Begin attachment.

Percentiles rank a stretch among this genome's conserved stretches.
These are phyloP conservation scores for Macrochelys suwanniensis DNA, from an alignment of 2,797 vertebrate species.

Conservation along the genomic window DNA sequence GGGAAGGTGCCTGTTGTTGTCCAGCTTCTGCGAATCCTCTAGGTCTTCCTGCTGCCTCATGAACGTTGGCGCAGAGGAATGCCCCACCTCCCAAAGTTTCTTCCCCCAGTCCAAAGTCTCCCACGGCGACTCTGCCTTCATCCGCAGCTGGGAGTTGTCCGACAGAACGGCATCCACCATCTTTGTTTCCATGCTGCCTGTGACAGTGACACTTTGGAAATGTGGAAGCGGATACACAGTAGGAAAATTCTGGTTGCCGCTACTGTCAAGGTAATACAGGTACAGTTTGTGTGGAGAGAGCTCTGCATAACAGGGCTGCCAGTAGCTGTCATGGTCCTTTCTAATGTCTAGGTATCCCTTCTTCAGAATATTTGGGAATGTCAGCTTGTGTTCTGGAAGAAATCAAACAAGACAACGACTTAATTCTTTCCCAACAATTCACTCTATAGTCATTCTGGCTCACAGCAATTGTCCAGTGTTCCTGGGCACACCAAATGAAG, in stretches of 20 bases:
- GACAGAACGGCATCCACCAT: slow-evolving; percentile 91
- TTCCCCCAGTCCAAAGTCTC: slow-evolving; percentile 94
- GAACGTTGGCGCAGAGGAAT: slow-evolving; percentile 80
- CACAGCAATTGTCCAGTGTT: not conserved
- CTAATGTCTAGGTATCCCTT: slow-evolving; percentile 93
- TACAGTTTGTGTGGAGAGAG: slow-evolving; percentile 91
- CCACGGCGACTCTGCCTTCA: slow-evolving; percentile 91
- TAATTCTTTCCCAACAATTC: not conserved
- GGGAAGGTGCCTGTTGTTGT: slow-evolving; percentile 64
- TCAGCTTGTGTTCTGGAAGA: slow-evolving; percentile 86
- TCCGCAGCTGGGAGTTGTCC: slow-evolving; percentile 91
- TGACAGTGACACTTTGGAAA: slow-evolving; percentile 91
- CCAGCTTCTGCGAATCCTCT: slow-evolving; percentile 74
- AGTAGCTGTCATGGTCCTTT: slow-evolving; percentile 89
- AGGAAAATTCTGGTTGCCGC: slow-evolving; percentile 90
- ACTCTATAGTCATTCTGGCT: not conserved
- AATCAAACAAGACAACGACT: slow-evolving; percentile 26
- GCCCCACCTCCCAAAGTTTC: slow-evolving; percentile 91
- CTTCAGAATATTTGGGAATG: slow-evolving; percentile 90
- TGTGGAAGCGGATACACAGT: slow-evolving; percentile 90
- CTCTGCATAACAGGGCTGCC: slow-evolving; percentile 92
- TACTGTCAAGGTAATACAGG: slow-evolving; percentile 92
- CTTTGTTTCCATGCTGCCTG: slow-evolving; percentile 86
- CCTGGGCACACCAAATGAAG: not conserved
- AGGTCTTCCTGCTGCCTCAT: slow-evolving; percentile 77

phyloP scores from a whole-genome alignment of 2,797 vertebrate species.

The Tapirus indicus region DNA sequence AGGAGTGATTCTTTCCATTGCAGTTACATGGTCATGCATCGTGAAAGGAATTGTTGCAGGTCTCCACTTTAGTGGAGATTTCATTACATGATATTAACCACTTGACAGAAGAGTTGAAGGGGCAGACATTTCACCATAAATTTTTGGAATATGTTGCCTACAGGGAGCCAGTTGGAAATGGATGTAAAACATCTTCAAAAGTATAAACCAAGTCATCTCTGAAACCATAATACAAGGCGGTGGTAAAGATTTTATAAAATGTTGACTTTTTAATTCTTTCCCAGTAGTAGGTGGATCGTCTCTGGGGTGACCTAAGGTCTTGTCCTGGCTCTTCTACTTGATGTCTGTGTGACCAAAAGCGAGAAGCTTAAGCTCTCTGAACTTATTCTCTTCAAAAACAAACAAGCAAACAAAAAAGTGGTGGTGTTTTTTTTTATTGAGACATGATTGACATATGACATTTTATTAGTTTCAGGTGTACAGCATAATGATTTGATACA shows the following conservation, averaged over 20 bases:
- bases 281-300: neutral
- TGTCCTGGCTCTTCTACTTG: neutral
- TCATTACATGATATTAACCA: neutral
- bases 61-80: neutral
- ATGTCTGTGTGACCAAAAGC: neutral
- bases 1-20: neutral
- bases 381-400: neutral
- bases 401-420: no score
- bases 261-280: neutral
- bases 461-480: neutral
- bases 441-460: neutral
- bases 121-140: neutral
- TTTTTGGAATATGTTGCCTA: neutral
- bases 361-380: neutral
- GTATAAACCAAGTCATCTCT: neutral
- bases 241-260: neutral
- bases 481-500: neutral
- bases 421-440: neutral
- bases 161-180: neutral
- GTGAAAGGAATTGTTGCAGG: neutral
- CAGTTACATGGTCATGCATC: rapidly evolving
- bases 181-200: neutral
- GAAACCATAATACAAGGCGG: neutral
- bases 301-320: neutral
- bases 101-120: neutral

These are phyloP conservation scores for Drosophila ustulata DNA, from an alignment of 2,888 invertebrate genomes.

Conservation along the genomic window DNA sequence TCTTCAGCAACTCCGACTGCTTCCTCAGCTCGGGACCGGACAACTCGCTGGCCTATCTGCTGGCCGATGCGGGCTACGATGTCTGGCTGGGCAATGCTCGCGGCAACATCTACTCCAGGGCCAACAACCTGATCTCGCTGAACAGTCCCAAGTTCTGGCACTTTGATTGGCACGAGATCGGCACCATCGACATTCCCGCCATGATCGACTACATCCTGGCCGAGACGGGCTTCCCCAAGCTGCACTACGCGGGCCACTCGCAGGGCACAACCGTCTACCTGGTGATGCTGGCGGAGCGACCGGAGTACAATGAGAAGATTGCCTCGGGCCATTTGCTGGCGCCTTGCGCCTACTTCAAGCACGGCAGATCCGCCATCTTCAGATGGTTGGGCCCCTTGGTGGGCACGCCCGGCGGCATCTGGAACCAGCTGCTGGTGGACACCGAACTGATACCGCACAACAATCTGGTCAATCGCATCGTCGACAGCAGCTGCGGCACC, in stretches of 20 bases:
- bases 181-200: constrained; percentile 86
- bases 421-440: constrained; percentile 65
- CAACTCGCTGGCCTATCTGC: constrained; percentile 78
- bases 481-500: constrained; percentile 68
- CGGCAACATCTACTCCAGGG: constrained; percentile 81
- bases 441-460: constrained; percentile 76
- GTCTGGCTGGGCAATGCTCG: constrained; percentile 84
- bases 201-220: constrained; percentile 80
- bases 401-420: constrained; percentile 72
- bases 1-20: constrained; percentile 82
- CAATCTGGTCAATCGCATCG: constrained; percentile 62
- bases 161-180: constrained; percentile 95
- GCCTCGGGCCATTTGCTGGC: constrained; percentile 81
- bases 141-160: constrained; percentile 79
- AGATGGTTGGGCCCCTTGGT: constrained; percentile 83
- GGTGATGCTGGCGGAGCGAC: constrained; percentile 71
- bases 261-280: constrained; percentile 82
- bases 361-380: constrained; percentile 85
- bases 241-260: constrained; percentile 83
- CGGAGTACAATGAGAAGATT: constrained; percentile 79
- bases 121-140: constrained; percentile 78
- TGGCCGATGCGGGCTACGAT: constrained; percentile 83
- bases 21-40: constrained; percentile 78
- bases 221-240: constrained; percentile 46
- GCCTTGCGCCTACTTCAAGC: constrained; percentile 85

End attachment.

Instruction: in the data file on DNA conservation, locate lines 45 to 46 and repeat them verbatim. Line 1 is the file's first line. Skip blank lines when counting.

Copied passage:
- GTATAAACCAAGTCATCTCT: neutral
- bases 241-260: neutral